The United States, Great Britain, and British North America from the Revolution to the Establishment of Peace after the War of 1812

By A. L. Burt | Go to book overview
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CHAPTER XVII
THE ESTABLISHMENT OF PEACE: THE CONVENTION OF 1818

THE fisheries question, which had raised its head at Ghent, thrust itself forward in the spring of 1816, when American fishermen rushed back to their old haunts. On May 6, Baker reported from Washington that a Salem vessel had been ordered away from the coast of Nova Scotia and had returned to port without a cargo. "This is the first instance of the kind which has occurred; the subject has never been mentioned in any conversations which I have had with Mr. Monroe," wrote the chargé.1 Not until more than two months later did the Secretary of State break this silence, though meanwhile other Americans were driven away from British shores; and when he at last complained he displayed a surprising restraint.

The British government was also curiously silent, after having served notice on the United States at Ghent. This attempt to enforce the exclusive claim to the inshore fisheries was initiated without any direction from London. Rear Admiral Edward Griffith, the commander-in-chief on the Halifax station, did it on his own authority Seeing the Americans pressing in, he determined to keep them out lest he give a tacit acknowledgment of their claim. He dispatched a sloop of war to Labrador and detailed another, the Jaseur, to cruise along the coast of Nova Scotia with orders to warn off foreign fishermen under pain of confiscation and to seize those that might be found in any port or harbor unless they had been driven in by distress. He "cautioned the captains against using violence towards any American fishing vessels, except such as are found in our harbours, whence by law all foreign vessels, are excluded." To the Admiralty, as a matter of course, he reported what he had done; and, thinking that he might get official advice from Washington earlier than from London, he wrote to Baker.2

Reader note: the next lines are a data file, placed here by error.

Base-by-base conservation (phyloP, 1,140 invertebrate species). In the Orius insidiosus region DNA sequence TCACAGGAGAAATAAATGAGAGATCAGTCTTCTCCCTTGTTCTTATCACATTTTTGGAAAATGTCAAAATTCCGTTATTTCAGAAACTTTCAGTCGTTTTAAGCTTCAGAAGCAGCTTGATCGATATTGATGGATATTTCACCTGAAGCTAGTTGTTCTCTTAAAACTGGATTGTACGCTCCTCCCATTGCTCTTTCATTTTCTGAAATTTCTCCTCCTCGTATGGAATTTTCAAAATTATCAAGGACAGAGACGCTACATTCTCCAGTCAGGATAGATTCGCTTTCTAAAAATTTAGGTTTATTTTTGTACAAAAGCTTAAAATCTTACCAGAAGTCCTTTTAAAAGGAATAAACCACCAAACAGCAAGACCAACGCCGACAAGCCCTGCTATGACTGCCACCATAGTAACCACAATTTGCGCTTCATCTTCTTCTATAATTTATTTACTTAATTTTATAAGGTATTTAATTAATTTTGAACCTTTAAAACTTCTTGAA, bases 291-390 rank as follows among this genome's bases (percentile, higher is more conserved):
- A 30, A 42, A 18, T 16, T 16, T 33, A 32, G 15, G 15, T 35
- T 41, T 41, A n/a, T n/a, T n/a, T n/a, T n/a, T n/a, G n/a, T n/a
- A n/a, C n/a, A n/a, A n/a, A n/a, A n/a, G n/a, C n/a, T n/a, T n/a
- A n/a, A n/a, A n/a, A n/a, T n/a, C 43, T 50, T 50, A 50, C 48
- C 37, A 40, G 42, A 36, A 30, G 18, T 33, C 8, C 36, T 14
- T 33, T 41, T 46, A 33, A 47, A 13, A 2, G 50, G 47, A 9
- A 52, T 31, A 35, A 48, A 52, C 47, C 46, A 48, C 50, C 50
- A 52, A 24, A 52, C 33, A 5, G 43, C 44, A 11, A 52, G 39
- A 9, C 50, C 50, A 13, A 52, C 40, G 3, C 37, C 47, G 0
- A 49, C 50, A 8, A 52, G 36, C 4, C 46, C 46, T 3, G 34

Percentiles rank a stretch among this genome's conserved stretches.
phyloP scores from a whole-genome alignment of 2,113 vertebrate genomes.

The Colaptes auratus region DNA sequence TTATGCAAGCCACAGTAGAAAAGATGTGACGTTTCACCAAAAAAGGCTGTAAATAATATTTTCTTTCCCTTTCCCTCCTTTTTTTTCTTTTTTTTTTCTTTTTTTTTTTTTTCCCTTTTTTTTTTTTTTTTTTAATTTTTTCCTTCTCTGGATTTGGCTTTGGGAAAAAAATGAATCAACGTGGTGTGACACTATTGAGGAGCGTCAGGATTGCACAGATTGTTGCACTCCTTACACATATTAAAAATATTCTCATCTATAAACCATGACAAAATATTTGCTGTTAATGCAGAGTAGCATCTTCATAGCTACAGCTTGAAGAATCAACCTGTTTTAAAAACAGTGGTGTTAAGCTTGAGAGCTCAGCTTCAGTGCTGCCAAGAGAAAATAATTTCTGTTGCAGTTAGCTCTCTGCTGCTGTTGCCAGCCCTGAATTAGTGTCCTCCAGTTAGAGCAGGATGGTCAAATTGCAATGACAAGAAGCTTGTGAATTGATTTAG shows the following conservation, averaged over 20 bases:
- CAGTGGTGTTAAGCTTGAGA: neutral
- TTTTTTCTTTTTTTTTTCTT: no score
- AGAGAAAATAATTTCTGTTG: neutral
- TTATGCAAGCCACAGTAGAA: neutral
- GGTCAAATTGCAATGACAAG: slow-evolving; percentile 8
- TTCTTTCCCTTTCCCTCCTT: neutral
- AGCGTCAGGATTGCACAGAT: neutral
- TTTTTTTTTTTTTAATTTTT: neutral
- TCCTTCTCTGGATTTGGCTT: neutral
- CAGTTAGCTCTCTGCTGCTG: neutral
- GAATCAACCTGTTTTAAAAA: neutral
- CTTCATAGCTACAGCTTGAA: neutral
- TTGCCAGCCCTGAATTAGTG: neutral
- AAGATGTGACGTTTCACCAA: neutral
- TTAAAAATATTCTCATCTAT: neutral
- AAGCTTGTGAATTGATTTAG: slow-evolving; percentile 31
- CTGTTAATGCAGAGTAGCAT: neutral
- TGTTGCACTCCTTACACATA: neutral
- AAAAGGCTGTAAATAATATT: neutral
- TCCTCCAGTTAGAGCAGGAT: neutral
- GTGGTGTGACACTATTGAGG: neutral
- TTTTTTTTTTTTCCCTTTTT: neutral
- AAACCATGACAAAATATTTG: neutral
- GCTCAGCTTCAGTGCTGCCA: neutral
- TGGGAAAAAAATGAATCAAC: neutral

Toward the end of June, in a little harbor near Shelburne, the captain of the Jaseur came upon nine American fishing schooners, one of which he had previously warned away and had offered to supply with water if necessary: and he detained them all. Still without any instructions, Griffith judged it advisable to release the captured craft with a warning

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1
Baker to Castlereagh, No. 14, May 6, 1816, F.O. 5, Vol. CVI.
2
Griffith to Croker, July, 4, 1815 (referring to an earlier letter of June 16), and Griffith to Baker, June 18, 1815, both enclosed in Baker to Castlereagh, No. 24, July 19, 1815, ibid., Vol. CVII.

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